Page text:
Padding oracle attack

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In cryptography, a padding oracle attack is an attack which is performed on the padding of a cryptographic message. The plain text message often has to be padded (expanded) to be compatible with the underlying cryptographic primitive. Leakage of information about the padding may occur mainly during decryption of the ciphertext. Padding oracle attacks are mostly associated with ECB or CBC mode decryption used within block ciphers. Padding modes for asymmetric algorithms such as OAEP may also be vulnerable to padding oracle attacks.[1]

Symmetric cryptography[edit]

In symmetric cryptography, the padding oracle attack is most commonly[quantify] applied[by whom?] to the CBC mode of operation, where the "oracle" (usually a server) leaks data about whether the padding of an encrypted message is correct or not. Such data can allow attackers to decrypt (and sometimes encrypt) messages through the oracle using the oracle's key, without knowing the encryption key.

Attacks using padding oracles[edit]

The original attack was published in 2002 by Serge Vaudenay.[2] In 2010 the attack was applied to several web application frameworks, including JavaServer Faces, Ruby on Rails[3] and ASP.NET.[4][5][6] In 2012 it was shown to be effective against some hardened security devices.[7]

While these earlier attacks were fixed by most TLS implementors following its public announcement, a new variant, the Lucky Thirteen attack, published in 2013, used a timing side-channel to re-open the vulnerability even in implementations that had previously been fixed. As of February 2013, TLS implementors are still working on developing fixes for their TLS code.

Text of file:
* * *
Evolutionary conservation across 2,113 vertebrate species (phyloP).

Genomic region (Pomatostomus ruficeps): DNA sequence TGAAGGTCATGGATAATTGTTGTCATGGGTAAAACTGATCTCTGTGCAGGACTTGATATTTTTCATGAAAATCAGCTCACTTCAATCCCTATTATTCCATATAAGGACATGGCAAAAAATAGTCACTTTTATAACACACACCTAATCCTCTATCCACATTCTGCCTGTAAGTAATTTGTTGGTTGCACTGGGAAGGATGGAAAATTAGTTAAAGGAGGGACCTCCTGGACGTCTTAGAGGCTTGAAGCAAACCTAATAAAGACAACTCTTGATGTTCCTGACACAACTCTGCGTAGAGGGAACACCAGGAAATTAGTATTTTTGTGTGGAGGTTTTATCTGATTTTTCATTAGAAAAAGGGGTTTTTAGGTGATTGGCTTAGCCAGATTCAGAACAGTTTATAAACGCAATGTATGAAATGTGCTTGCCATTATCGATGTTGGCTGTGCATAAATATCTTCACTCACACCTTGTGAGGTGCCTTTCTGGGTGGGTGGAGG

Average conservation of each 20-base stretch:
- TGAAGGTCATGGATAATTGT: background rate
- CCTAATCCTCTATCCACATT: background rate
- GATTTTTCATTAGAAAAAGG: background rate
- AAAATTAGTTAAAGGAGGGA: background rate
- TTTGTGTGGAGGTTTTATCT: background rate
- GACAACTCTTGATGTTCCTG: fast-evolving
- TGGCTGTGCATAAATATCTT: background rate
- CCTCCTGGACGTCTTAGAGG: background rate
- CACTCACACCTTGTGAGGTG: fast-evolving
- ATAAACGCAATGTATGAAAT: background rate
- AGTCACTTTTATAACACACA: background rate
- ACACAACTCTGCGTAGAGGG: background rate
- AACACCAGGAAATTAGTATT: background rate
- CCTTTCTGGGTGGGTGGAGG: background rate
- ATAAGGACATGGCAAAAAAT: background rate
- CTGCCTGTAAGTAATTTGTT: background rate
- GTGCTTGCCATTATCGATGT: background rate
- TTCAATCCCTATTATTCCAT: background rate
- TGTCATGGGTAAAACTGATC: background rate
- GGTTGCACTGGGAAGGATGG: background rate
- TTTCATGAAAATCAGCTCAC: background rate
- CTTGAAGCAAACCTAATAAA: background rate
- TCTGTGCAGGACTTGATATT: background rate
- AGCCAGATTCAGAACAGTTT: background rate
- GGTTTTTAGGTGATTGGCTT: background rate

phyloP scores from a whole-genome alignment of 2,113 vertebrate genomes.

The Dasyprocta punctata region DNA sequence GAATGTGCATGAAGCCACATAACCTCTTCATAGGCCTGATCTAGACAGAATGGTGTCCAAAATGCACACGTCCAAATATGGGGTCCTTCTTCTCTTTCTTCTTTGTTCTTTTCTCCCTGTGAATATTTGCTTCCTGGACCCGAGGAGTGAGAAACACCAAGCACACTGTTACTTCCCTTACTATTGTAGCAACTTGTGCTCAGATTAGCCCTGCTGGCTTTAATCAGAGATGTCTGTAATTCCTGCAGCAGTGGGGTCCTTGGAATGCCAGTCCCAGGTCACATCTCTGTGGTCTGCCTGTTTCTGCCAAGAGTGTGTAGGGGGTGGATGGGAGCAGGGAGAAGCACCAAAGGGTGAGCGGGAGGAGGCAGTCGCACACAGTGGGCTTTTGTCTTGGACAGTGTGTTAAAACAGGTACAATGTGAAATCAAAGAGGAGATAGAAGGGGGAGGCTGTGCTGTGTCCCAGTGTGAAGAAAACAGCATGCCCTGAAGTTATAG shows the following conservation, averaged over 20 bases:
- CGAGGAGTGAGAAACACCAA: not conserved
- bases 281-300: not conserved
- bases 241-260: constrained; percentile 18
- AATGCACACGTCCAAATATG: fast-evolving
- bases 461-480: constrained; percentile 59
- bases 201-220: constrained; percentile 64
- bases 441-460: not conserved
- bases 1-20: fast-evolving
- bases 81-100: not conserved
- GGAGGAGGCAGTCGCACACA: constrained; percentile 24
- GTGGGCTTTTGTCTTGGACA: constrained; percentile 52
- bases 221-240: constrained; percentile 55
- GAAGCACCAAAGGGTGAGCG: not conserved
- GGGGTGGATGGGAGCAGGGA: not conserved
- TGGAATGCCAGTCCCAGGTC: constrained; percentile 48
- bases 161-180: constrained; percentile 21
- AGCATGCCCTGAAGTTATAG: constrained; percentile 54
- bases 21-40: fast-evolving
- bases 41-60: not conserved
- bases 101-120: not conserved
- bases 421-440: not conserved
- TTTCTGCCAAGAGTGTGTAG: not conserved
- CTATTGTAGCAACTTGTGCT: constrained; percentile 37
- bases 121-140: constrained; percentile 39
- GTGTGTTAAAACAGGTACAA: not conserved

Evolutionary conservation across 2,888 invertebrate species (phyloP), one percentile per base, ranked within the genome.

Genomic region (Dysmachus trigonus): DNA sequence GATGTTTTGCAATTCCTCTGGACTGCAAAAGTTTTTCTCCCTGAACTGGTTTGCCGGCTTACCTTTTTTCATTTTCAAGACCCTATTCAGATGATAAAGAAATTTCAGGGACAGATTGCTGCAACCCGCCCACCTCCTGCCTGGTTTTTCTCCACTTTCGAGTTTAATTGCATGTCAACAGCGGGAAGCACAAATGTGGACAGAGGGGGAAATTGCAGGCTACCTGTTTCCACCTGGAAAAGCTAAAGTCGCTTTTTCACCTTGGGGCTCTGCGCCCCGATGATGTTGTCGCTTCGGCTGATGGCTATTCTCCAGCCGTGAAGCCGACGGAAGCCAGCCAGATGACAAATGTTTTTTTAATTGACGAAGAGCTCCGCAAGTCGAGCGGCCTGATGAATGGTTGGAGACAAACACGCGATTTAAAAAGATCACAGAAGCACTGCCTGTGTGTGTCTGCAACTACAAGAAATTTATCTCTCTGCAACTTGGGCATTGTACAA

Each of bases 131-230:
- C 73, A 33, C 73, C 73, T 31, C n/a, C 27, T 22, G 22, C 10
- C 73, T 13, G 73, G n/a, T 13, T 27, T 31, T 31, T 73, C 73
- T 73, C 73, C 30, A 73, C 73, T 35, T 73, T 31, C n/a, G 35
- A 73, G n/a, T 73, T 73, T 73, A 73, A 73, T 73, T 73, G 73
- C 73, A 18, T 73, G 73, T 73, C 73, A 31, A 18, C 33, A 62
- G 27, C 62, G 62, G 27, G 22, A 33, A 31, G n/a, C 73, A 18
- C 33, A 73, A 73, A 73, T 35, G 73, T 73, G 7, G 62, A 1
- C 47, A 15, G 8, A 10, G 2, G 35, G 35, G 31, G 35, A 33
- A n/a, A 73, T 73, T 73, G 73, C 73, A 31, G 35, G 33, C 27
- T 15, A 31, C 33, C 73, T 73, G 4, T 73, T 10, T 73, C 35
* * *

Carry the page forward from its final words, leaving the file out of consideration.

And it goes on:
POODLE is the recent (as of 2014) padding oracle attack on SSL 3.0 and TLS.


To prevent this attack, one could append an HMAC (Hash-based message authentication code) to the ciphertext. Without the key used to generate the HMAC, an attacker won't be able to produce valid ciphertexts. Since the HMAC is checked before the decryption stage, the attacker cannot do the required bit-fiddling and hence cannot discover the plaintext.


  1. ^ Manger, James. "A Chosen Ciphertext Attack on RSA Optimal Asymmetric Encryption Padding (OAEP) as Standardized in PKCS #1 v2.0". Telstra Research Laboratories. 
  2. ^ Serge Vaudenay (2002). "Security Flaws Induced by CBC Padding Applications to SSL, IPSEC, WTLS...". EUROCRYPT 2002. 
  3. ^ Juliano Rizzo, Thai Duong (2010-05-25). "Practical Padding Oracle Attacks". USENIX WOOT 2010. 
  4. ^ Thai Duong, Juliano Rizzo (2011). "Cryptography in the Web: The Case of Cryptographic Design Flaws in ASP.NET". IEEE Symposium on Security and Privacy 2011. 
  5. ^ Dennis Fisher (2010-09-13). "'Padding Oracle' Crypto Attack Affects Millions of ASP.NET Apps". Threat Post. 
  6. ^ Vlad Azarkhin (2010-09-19). "“Padding Oracle” ASP.NET Vulnerability Explanation". 
  7. ^ Romain Bardou, Riccardo Focardi, Yusuke Kawamoto, Lorenzo Simionato, Graham Steel, Joe-Kai Tsay (2012), "Efficient Padding Oracle Attacks on Cryptographic Hardware"